Needless to say, we have ample evidence for making the foregoing assessment. During the early 1980s, for example, Mr. Qaddafy contracted with the Ghana Government to have Ghanaian teachers instruct Libyans in the medium of the English language; many of us, back then, greeted this policy with enthusiasm and even began to valorize Mr. Qaddafy's pan-Africanist credentials. Curiously, however, in the wake of the United States' blitz-krieg over Tripoli in 1986, the Libyan strongman unilaterally and summarily abrogated this pact by promptly and massively deporting these specially-invited Ghanaian instructors. The Libyan chieftain's apparent knee-jerk reaction was to arbitrarily equate the medium of the English language with extant and “offending” President Ronald Reagan and the United States. The long-term implications of scape-goating the Ghanaian English instructors, as well as disrespecting the government and people of Ghana in the process, did not appear to have struck or mattered to Colonel Qaddafy in any meaningful manner. And, to be certain, the Libyan strongman had nothing to worry about, because even as the current Al-Tahadi-UEW MOU appears to indicate, Ghanaians, by and large, do not seem to appreciate the solemn and imperative need to demand that Mr. Qaddafy respect us in much the same manner that he had respected the military and economic might of Washington in deciding to quite handsomely bail Tripoli out of the latter's Lockerbie, Pan-Am Flight 103 impasse with the United States.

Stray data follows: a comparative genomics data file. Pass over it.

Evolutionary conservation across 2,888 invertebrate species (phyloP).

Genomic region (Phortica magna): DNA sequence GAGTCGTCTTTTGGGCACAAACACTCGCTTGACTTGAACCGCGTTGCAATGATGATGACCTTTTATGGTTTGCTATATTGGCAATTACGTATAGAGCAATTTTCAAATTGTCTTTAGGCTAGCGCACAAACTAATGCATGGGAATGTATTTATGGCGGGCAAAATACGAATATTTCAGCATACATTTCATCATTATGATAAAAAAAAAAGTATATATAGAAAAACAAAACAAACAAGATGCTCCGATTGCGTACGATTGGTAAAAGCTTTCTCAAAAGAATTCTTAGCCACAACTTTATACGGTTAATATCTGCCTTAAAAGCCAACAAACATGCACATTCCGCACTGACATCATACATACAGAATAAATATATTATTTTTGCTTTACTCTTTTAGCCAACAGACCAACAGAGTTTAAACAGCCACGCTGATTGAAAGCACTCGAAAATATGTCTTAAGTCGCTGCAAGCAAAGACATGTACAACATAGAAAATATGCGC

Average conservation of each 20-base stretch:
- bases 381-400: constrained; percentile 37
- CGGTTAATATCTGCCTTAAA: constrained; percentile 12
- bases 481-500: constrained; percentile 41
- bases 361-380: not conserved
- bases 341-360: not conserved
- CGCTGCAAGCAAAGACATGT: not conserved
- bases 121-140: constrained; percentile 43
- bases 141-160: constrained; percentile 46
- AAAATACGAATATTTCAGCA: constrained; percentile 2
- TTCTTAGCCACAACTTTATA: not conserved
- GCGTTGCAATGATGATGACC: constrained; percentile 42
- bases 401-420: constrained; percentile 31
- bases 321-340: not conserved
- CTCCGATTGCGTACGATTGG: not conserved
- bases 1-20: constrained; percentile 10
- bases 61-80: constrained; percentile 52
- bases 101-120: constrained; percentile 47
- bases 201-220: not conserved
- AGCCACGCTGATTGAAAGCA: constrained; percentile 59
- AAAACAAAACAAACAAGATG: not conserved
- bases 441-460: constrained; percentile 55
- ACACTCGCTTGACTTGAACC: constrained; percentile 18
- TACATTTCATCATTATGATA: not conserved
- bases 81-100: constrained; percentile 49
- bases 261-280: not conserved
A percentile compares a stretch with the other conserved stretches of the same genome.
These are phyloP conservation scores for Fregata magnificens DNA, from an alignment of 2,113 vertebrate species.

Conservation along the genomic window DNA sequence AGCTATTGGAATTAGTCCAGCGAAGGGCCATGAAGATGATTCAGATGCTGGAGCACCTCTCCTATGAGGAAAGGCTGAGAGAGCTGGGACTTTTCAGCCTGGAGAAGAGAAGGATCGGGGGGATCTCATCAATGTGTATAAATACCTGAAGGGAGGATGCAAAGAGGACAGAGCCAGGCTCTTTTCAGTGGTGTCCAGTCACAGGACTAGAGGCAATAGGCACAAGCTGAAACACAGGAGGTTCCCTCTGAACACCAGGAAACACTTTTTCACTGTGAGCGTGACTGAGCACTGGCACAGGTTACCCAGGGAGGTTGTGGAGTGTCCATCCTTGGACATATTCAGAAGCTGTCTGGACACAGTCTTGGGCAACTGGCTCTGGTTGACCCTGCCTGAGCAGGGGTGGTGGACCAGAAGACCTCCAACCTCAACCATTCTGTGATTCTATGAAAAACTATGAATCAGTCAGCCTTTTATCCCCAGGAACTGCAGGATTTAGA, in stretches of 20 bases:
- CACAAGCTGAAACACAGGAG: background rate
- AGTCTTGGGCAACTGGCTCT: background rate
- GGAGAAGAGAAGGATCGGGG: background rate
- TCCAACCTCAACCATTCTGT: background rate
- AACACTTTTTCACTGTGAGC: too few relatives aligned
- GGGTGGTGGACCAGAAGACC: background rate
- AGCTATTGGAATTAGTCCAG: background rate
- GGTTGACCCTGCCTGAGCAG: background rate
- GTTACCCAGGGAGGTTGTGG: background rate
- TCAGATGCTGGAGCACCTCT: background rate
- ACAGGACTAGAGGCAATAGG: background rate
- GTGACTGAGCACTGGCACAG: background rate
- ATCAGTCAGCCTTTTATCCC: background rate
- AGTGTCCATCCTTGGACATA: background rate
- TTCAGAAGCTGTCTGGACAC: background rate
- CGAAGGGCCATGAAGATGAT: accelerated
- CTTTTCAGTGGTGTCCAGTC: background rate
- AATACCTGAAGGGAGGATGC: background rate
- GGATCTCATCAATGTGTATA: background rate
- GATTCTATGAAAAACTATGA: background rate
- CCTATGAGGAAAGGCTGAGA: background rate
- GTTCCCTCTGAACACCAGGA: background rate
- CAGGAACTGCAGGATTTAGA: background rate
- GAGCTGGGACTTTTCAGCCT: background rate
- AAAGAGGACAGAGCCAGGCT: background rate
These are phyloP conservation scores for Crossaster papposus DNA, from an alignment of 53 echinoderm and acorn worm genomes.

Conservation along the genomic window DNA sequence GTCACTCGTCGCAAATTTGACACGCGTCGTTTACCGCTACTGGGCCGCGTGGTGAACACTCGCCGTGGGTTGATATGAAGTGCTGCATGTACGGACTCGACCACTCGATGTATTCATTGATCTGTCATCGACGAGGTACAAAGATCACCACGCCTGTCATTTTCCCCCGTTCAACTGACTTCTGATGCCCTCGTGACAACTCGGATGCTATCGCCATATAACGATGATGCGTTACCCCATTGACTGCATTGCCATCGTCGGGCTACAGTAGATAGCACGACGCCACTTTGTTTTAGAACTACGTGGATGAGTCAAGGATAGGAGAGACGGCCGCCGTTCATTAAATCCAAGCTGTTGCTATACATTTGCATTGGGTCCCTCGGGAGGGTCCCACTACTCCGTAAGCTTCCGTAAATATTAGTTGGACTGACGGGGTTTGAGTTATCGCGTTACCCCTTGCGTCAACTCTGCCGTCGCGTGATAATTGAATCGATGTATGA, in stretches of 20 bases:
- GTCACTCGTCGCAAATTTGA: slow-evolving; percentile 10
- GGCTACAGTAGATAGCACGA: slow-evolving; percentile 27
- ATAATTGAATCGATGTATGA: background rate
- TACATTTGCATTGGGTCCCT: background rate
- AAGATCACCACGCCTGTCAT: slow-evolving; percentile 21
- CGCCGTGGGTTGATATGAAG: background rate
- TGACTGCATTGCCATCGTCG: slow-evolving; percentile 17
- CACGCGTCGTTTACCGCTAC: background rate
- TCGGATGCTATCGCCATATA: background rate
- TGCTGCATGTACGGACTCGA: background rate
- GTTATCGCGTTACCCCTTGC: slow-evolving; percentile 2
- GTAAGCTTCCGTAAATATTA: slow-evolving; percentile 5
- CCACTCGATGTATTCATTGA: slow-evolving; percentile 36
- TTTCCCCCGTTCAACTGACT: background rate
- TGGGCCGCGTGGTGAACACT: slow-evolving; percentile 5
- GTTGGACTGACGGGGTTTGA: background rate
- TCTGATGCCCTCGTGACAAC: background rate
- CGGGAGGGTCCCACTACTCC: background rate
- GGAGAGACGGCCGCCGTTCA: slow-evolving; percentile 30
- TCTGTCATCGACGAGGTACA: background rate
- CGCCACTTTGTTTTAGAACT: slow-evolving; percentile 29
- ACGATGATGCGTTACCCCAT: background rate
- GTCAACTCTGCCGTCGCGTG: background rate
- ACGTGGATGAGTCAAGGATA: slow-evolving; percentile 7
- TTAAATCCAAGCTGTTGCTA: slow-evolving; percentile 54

In the case of the deported Ghanaian teachers, we were shortly to learn that so abrupt and brazen had Mr. Qaddafy acted that the bulk of these Ghanaian teachers had been denied of significant occupational benefits and entitlements. Consequently, in any relationship established between Ghana and Libya, it is almost predictable just who the contractual “horse” and “rider” are wont to be. Behind the scenes, of course, we can readily fathom the erstwhile Provisional National Democratic Congress (P/NDC) readily selling the destiny of Ghanaians short and cheap to Tripoli, something few Ghanaians expect under the far more dignified New Patriotic Party (NPP) administration.